'Keep Your Promise': Ady Barkan Urges Biden to Support Covid-19 Vaccine Patent Waiver

"In a few days, at the WTO meeting, all eyes will be on America," said Medicare for All advocate Ady Barkan on April 29, 2021. (Photo: Twitter screengrab via More Perfect Union)

'Keep Your Promise': Ady Barkan Urges Biden to Support Covid-19 Vaccine Patent Waiver

"Millions of lives around the world are at stake."

Healthcare activist Ady Barkan on Thursday urged President Joe Biden to make good on the promise he made last year to share Covid-19 vaccine technology with the world and not let intellectual property restrictions obstruct the global mass production of vital doses.

"If the U.S. discovers a vaccine first, will you commit to sharing that technology with other countries? And will you ensure there are no patents to stand in the way of other countries and companies mass-producing those life-saving vaccines?" Barkan, a well-known Medicare for All advocate, asked then-Democratic presidential nominee Biden during an interview last July.

"Absolutely, positively," Biden responded. "This is the only humane thing in the world to do."

And yet, as president, Biden has so far refused to support a motion at the World Trade Organization--led by India and South Africa and backed by more than 100 countries--to suspend coronavirus-related intellectual property rights for the duration of the pandemic so that tests, treatments, and vaccines can be mass-produced globally.

Unlike his predecessor in the White House, Biden has joined and contributed to COVAX, but global health campaigners have argued that the United Nations-backed program to boost vaccine distribution in impoverished countries doesn't address the fundamental injustice of Big Pharma's monopoly control over vaccine knowledge and technology, which is a barrier to increased production.

According to public health experts, approving the vaccine patent waiver proposal at the WTO and investing in ramped-up vaccine manufacturing around the world are necessary to beat Covid-19--which they stress is a global problem, not a national one.

"Mr. President, you and I are both safe from this deadly pandemic because we could get the vaccine," Barkan said in a video shared Thursday on social media. "But billions of families around the world aren't as lucky as you and me."

India, for example, is currently being ravaged by Covid-19, where less than 2% of its population has been fully vaccinated. Of the just over 1 billion doses that have been administered worldwide, only 0.2% have gone to people in low-income countries, compared with 83% that have been given to people in high- and upper-middle-income nations. In the absence of a vaccine patent waiver and expanded production, much of the Global South won't be inoculated until 2023 at the earliest.

The staggering gap between the number of doses administered in rich and poor countries--a manifestation of inequality that critics have dubbed "vaccine apartheid"--threatens to prolong the pandemic everywhere, resulting in the preventable suffering and deaths of potentially millions of people as well as trillions of dollars in avoidable economic losses.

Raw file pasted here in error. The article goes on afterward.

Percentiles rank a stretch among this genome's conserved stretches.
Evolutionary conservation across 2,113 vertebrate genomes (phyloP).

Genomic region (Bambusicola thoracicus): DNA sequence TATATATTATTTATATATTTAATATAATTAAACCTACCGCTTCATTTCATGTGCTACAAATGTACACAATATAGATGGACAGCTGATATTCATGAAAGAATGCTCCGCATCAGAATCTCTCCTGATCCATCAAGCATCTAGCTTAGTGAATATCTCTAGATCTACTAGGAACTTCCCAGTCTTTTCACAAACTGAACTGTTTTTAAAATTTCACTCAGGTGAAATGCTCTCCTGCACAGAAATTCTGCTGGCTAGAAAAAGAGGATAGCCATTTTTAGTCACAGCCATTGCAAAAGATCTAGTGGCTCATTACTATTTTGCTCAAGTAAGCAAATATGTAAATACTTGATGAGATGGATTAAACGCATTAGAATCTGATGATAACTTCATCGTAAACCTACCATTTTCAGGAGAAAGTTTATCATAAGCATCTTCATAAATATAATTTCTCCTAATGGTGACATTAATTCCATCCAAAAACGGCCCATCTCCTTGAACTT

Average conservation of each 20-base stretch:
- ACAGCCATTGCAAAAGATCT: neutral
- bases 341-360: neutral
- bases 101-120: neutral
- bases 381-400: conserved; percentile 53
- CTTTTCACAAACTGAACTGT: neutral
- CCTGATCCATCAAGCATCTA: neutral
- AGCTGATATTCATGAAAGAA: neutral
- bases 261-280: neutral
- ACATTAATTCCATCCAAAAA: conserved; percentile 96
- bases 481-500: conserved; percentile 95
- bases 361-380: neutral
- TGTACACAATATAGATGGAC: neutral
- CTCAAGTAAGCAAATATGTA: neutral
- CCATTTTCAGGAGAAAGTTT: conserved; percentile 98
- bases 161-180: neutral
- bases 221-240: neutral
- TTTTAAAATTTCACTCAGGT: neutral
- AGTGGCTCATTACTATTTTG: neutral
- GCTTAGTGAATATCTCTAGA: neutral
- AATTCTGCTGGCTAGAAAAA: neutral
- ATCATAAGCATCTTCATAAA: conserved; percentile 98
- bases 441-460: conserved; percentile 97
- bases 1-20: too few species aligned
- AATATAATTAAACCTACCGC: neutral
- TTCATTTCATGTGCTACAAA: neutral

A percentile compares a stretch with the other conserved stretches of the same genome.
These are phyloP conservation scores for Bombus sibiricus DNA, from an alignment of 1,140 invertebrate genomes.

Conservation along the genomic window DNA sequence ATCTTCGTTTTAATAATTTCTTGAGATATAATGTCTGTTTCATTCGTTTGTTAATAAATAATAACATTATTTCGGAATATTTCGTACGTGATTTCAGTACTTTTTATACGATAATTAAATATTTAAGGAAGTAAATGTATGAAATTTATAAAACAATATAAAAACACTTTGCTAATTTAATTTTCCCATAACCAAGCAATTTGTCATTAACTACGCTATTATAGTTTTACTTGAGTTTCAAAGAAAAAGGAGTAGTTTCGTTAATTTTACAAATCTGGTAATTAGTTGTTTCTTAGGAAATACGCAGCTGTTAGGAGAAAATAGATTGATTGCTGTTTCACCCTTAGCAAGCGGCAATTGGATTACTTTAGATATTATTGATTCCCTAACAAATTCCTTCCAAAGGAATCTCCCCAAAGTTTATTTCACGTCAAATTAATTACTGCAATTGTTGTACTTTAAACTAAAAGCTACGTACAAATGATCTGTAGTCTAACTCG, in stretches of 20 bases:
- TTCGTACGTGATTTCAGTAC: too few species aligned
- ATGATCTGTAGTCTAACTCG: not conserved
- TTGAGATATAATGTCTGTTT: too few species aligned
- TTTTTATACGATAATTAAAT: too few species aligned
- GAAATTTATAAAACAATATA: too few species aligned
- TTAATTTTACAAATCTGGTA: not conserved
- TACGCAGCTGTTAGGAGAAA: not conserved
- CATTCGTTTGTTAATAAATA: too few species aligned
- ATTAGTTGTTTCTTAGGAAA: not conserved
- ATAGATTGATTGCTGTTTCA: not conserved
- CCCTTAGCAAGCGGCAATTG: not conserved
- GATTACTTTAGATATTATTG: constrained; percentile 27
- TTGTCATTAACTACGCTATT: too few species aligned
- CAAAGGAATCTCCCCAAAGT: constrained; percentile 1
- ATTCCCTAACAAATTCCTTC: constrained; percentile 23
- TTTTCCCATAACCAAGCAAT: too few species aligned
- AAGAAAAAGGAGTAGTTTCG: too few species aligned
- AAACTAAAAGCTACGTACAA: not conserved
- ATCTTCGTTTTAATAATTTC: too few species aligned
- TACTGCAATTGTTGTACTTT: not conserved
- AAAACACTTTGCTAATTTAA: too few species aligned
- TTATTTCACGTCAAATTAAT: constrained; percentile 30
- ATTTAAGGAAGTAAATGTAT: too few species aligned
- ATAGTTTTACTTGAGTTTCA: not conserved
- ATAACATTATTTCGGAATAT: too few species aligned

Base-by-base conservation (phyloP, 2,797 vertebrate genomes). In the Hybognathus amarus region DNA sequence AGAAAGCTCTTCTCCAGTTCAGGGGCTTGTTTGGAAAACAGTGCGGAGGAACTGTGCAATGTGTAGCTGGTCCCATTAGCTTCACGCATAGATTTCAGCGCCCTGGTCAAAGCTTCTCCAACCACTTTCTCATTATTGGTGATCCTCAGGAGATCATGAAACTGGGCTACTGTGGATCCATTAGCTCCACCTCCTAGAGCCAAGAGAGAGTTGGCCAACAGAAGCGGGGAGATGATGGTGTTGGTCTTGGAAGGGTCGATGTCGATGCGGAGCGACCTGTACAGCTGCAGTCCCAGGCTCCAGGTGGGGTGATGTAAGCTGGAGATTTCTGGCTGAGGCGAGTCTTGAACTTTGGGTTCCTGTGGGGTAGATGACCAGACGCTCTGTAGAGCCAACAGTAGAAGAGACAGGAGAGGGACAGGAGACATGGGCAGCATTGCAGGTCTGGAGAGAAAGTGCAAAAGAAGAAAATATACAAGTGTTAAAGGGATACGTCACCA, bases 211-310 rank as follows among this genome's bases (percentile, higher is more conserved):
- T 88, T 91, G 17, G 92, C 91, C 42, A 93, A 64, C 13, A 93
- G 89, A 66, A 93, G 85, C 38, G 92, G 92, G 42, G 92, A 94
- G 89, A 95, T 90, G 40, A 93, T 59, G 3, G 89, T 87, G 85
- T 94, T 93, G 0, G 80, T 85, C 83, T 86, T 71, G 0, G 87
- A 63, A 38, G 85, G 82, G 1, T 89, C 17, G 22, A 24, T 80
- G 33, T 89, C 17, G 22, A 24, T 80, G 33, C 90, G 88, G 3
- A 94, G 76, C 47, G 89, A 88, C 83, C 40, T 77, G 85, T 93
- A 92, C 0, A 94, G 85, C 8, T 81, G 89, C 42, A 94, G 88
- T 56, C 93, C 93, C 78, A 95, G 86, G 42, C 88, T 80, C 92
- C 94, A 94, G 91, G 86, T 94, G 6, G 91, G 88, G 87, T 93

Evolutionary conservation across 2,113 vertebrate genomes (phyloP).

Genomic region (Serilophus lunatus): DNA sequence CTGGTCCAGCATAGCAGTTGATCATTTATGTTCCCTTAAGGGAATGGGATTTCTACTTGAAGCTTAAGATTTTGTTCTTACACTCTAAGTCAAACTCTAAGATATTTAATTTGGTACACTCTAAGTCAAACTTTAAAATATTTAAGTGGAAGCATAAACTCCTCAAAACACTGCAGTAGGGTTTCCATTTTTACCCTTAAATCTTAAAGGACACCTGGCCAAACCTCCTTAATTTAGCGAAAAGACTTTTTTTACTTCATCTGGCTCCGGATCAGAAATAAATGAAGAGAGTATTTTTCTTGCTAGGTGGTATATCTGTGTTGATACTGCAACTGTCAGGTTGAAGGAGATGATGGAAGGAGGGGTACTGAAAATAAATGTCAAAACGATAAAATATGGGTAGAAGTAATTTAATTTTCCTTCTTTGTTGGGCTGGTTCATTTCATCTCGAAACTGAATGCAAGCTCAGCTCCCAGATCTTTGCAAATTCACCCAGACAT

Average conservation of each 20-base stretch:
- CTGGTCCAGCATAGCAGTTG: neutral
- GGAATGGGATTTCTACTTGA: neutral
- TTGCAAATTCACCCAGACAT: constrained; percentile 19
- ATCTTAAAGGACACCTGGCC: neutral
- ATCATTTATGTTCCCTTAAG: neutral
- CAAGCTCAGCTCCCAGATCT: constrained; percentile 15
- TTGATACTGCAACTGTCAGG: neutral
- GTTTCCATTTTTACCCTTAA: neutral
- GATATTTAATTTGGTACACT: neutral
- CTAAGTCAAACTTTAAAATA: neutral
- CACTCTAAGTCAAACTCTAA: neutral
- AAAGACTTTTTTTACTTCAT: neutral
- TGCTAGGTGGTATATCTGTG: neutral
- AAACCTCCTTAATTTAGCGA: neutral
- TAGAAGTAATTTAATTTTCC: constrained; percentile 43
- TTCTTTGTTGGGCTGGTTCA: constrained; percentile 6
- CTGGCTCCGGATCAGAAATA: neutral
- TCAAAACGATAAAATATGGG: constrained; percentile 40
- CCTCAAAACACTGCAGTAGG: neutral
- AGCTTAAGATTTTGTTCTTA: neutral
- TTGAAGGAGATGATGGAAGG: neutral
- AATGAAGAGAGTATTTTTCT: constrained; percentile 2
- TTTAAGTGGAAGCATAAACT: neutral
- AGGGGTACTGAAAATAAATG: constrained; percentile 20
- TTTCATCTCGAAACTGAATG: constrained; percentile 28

That's why a majority of the world's countries; hundreds of civil society organizations in the U.S. and abroad; World Health Organization Director-General Tedros Adhanom Ghebreyesus; multiple Nobel prize-winning economists; scores of former heads of government; and dozens of Democratic lawmakers in the House and Senate are demanding a "people's vaccine" as opposed to a profit vaccine.

As Barkan said, inoculating the entire world "is the only way that we can prevent the development of vaccine-resistant coronavirus variants."

"When I asked you last year if you would change the global rules for vaccines, you did not hesitate, equivocate, or mince your words," Barkan noted.

Last July, Biden said that "the answer is yes. Yes, yes, yes."

"And it's not only a good thing to do, it's overwhelmingly in our interest to do it as well," Biden added. This is well-understood throughout the U.S. where, according to recent polls, anywhere from 60% to 70% of the public wants the president to end Washington's opposition to the vaccine patent waiver and force Big Pharma to share its formulas and blueprints with manufacturers around the world.

Alluding to the upcoming meeting of the WTO, where the body's 164 member nations will decide the fate of the vaccine patent waiver by a consensus vote, Barkan on Thursday told the president that "May 5 will be your moment, America's moment, to steer us down a more just and humane path."

"Governments from around the globe will gather," said Barkan. "They will ask America to waive the rules that are blocking them from making enough vaccines to protect their people."

As Barkan said, "American innovation has delivered health and safety to the people of this country."

"But," he noted, "billions of people have been excluded. Their dreams are no less real than ours. Their love is no less strong. Their lives are no less worthy."

"Because they live somewhere else, because they have less money, because the international laws are unfair, and because the pharmaceutical companies are so greedy, millions more people may die of this disease," he added. "You know that this is wrong."

"In a few days, at the WTO meeting, all eyes will be on America," Barkan said. "We will decide the answer to the world's plea."

"What kind of leadership will we display?" he asked. "The answer, Mr. President, is up to you."

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